"Pure HipHop (The Return Of Monroe Hutchin) Review"

This month's most outstanding mixtape title undeniably goes to the distinguished and multi-talented artist K-Hill. Underground heads are familiar with K-Hill because of the extensive work he's done with Justus League and 9th Wonder. Make no mistake however, K-Hill has collaborated with the best in the hardcore rap business. From Nature, Big Daddy Kane and Jean Grae, he's built up a pretty solid resume for an upstart producer. The Durham, NC native with the inate faculty for both producing catchy, soul drenched beats and rhyming with the sharp wittyness of a true school veteran has opted to deliver to us fans a whole mixtape of his works completely free of charge. A meaningful gesture considering that he surely could sell his stuff...It unequivocally is the type of bona fide Hip-Hop material that underground junkies reavenously seek out and pay fifteen bucks for.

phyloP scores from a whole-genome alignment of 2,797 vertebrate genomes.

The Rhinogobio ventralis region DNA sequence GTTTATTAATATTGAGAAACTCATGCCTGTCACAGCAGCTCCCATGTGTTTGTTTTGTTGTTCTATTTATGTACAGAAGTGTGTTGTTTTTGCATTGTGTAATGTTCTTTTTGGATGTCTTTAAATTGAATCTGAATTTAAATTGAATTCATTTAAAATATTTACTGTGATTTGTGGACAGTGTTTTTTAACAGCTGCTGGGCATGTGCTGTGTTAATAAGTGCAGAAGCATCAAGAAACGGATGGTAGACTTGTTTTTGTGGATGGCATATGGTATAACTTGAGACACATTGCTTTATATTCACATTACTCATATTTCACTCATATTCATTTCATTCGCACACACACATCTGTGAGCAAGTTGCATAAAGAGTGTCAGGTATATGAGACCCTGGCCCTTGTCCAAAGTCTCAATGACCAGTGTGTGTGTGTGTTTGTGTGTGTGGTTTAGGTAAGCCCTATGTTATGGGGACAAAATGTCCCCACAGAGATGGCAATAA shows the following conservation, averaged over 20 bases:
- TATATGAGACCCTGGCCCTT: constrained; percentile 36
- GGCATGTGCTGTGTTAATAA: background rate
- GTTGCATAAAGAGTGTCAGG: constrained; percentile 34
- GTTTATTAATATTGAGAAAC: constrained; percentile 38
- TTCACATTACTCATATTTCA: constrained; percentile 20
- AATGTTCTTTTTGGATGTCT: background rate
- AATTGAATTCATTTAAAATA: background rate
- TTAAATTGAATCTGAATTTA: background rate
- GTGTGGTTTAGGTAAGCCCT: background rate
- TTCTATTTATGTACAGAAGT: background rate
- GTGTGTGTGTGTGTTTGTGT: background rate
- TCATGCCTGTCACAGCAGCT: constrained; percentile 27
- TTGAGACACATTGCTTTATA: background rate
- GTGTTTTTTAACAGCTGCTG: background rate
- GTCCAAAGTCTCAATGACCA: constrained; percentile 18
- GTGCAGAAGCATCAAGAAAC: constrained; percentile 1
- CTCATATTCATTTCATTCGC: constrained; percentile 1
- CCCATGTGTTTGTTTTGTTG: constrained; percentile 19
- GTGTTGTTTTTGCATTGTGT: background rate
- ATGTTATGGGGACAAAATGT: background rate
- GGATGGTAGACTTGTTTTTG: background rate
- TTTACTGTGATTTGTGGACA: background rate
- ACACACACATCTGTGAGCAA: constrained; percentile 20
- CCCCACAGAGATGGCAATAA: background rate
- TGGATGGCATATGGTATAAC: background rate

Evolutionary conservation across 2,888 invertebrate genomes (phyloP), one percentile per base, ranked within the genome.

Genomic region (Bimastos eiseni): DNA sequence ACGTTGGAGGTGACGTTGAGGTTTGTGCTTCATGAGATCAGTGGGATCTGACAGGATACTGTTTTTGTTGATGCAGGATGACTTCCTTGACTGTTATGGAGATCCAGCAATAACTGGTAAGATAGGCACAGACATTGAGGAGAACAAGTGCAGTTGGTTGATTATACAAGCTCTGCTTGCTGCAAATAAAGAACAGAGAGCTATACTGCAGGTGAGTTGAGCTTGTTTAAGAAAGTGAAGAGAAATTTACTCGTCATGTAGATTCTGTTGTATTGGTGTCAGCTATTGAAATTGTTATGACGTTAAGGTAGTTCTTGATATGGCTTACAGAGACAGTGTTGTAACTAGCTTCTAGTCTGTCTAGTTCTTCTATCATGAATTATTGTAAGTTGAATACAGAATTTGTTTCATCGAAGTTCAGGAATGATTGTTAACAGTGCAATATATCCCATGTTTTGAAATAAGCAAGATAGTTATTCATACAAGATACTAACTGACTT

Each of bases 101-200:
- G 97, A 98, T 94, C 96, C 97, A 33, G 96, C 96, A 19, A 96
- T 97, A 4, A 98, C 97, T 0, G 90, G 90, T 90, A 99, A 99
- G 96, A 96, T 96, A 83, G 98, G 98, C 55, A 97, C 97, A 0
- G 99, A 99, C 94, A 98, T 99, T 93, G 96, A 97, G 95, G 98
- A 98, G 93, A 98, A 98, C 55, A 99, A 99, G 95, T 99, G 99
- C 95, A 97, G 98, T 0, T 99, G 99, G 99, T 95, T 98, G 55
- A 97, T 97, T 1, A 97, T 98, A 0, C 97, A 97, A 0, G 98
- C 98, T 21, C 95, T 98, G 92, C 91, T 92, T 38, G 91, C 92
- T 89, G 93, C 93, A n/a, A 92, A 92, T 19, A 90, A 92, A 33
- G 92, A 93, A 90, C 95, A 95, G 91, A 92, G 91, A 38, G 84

"The Return Of Monroe Hutchin" has all the right componants to be deemed memorable, if not classic. It's a consistent effort, which has purpose behind all of it's selections. Even the title has a meaning that is much more than your annoying and self-serving designation that you'll typically find on the front of most mixtapes these days. For all those that don't understand the significance of the name "Monroe Hutchin", it stems from the name of a fictional movie character that was played by Wesley snipes in the film he co-produced called "Undisputed", which was released sometime in 2002. Hutchin is an intelligent and low-key inmate in one of the highest security prisons in America. He' also is the undisputed heavyweight boxng champion of the prison ten years and running. Hutchin landed himself in jail by beating a man to death using his bare hands which as any fan of pugilism knows, are registered as lethal weapons. K-Hill takes on the role of the brillant, yet un-assuming Hutchin, as he also displays how his hands are lethal weapons when he writes rhymes and composes beats.